The chthonic aspect of Iphigenia which Kahil described refers to the fake sacrifice of the preistess in Euripides’ Iphigenia in Aulis. [11] This play revolves around Iphigenia’s father, Agememmnon, who plans to sacrifice Iphigenia to Artemis in hopes that the goddess will send the winds needed to move his ship. Before Iphigenia can be sacrificed, Artemis intervenes and sacrifices a deer in her place, making Iphigenia her priestess. [12] Iphigenia’s association with sacrifice and death made the dedication of  the clothes of women who died in childbirth more appropriate. By contrast, Artemis was more likely to receive the garments of women who had safe and happy deliveries.[13]

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Statue of Artemis saving Ipigenia ca. 125 BCE (Source: Flikr)
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Artemis’ Sacrificial Deer ca. 125 BCE (Source: Flickr)

The sacrifice of Iphigenia is often thought to have been set in Aulis, however Kahil had a different theory. Because Euripides referred to Iphigenia as the Key Holder of Brauron, she suggested that the sacrifice may have actually taken place at Brauron, with a bear instead of a deer. [14] Kahil’s theory fits in well with the worhsip of Artemis, as the goddess was often associated with the image of the bear. This association is particularly apparent in some of the artifacts found at Brauron that depict bear iconography in scenes of festivity and ritual.[15] Ekroth has suggested this theory may also serve as a link between Iphigenia and the Arkteia. Athenian girls who participated in a ritual called the Arkteia at Brauron dressed up as bears to honour the flase sacrifice of the priestess, Iphigenia.[16]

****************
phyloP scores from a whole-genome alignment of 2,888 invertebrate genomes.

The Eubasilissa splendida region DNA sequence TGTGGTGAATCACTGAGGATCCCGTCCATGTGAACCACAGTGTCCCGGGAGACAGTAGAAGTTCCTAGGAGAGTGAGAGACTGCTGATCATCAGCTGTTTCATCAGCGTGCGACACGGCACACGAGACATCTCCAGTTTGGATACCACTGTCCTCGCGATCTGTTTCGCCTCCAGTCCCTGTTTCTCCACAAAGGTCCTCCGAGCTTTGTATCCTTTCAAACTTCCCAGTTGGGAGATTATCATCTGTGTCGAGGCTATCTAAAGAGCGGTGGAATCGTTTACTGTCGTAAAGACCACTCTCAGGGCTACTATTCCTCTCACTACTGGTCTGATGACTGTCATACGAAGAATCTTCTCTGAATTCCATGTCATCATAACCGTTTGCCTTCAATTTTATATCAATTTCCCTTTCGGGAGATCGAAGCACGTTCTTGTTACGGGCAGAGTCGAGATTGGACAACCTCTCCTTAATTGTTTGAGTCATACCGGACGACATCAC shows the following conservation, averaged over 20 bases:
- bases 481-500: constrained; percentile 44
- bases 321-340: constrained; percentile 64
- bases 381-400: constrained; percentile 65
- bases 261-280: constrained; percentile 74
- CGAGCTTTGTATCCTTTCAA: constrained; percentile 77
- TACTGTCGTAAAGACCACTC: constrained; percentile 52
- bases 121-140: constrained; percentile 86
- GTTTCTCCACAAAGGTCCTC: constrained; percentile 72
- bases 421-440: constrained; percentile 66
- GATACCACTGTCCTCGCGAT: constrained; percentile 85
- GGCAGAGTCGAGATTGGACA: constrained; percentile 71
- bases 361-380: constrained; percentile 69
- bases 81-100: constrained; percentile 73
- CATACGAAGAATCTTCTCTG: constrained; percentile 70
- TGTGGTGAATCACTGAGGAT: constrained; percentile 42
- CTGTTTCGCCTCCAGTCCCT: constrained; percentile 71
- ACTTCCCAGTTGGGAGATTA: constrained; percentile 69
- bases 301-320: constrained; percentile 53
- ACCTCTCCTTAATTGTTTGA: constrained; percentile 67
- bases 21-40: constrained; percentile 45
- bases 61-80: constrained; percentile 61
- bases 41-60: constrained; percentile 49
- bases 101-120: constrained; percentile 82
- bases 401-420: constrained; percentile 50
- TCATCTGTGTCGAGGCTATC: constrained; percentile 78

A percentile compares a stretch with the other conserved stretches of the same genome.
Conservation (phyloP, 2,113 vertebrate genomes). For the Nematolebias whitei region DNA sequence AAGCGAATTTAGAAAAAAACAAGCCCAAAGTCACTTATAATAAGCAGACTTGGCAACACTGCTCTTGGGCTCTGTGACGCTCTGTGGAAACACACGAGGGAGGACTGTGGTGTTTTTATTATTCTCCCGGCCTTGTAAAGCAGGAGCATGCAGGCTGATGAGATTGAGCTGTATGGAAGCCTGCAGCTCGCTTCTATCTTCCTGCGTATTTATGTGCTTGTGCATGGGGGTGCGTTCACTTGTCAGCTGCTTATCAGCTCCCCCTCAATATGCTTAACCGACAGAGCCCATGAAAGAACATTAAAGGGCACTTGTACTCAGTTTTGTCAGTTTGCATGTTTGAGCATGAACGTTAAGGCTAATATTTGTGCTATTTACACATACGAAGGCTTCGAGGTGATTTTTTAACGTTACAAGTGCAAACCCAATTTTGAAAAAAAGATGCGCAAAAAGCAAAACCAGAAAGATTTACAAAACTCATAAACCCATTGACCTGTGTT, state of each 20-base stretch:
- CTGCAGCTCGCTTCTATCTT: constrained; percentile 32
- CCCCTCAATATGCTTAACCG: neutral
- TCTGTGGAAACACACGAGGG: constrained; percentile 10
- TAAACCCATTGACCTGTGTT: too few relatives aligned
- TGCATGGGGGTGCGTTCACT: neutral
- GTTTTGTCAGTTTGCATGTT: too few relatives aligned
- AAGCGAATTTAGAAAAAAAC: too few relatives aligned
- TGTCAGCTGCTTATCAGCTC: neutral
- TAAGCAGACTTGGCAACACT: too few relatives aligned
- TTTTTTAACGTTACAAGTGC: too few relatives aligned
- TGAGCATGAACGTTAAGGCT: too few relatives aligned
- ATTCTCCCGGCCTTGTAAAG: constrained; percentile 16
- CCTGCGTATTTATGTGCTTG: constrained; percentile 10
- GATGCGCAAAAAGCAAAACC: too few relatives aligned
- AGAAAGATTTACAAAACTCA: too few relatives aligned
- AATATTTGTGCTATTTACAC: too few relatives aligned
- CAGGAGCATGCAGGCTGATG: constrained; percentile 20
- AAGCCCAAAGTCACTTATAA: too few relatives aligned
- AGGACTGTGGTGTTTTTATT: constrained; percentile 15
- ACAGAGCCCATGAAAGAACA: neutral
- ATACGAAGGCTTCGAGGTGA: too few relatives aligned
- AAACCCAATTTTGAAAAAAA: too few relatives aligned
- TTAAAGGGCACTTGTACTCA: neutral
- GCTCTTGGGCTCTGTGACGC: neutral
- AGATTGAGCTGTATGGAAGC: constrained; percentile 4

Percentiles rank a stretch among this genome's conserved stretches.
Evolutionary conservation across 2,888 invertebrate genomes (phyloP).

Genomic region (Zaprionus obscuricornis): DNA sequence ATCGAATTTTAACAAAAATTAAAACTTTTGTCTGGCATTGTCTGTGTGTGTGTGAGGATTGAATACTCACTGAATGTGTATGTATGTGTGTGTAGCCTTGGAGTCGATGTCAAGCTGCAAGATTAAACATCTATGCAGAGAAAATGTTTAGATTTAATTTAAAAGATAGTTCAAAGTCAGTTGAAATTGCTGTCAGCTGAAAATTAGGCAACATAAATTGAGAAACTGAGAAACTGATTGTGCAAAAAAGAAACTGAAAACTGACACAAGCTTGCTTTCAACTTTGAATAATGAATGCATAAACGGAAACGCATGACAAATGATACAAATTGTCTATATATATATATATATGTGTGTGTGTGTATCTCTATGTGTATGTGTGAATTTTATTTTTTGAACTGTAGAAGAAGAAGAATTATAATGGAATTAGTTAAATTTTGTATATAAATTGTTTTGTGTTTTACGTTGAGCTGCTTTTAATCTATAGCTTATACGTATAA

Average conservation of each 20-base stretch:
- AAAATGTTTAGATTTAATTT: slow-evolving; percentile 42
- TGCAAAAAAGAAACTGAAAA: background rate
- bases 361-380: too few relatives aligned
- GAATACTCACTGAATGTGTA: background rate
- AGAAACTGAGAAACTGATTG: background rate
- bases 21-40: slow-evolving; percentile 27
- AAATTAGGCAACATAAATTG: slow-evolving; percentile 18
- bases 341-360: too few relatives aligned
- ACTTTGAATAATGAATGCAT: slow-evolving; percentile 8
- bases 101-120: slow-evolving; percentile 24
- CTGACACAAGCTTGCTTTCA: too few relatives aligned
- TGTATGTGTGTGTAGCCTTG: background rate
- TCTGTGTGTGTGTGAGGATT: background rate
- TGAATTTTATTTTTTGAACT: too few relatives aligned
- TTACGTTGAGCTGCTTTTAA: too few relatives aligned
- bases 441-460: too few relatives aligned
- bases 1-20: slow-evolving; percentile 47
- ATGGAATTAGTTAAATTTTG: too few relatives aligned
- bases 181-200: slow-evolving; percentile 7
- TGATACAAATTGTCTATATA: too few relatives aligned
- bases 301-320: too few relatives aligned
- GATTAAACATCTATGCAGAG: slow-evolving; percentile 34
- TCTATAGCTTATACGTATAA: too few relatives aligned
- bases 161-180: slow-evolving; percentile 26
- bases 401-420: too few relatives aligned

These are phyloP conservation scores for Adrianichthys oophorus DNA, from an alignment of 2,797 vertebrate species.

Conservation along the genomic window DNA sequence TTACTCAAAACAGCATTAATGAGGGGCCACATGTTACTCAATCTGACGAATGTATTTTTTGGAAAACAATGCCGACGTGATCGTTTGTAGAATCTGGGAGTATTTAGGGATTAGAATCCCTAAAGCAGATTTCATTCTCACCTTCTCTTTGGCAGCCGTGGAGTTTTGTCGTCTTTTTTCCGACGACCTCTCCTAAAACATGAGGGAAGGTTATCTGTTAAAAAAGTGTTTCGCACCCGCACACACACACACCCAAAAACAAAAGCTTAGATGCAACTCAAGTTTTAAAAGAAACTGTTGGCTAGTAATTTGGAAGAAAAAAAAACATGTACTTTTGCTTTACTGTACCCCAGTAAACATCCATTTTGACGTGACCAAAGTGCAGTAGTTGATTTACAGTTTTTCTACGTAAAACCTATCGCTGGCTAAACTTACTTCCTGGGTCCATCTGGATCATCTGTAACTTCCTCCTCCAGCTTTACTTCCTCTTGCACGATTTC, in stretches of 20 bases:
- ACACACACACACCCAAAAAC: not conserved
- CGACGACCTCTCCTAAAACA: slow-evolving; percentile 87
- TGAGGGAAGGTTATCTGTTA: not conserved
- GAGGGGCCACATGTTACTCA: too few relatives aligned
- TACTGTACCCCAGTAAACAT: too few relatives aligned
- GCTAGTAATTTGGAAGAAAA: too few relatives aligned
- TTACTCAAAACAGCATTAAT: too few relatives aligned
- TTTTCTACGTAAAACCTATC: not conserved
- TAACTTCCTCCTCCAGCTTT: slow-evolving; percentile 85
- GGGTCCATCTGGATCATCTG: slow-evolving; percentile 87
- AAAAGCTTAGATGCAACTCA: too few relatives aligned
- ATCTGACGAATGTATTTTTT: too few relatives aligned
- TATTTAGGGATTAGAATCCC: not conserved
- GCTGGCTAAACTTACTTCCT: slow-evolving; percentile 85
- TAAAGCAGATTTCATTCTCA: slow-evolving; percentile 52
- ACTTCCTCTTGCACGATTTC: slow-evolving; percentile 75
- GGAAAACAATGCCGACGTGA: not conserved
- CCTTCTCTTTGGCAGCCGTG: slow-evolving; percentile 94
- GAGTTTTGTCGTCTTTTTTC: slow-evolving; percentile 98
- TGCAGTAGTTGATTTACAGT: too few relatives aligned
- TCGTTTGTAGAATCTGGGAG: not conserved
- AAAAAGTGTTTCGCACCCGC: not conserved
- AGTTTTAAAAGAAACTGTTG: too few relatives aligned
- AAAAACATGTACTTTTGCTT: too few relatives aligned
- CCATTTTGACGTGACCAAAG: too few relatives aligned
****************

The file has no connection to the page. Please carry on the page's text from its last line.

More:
Brauronia the Arkteia

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Bust of Aristophanes ca.400 BCE (Source: Wikimedia Commons)

The cult of Artemis at Brauron centred upon the festival Brauronia, which included a ritual for young girls called the Arkteia. The festival was primarily celebrated by women and girls, both of which had an active role in performing rituals for Artemis. Papadimitriou described Brauronia as an event that took place every five years wherin “a number of the young daughters of noble families, clothed in saffron-colored robes, were brought to the sanctuary at Brauron” (Papadimitriou, 1963, 118). These girls acted as little priestesses of Artemis in the rite of the Arkteia which is thought to have involved imitating bears, participating in processions and ritual dances, and sacrificing animals to the goddess. The image of the statuette above, which depicts a little girl holding a hare, is seen to represent one of the “little bears” or arktoi.[17] Some of the best evidence for Brauronia and the young preistess of Artemis comes from Aristophanes’ comedic play, Lysistrata. A chorus member in Lysistrata makes direct reference to Brauronia and the roles that women and girls had in the festival:

“At seven years old, 

I carried sacred vessels, and at ten

I pounded barley for Athena’s shrine. Later as a bear, I shed my yelow dress

for the rites of Brauronian Artemis.

And once I was a lovely full-grown girl, 

I wore strings of figs around my neck 

and was one of those who carried baskets.”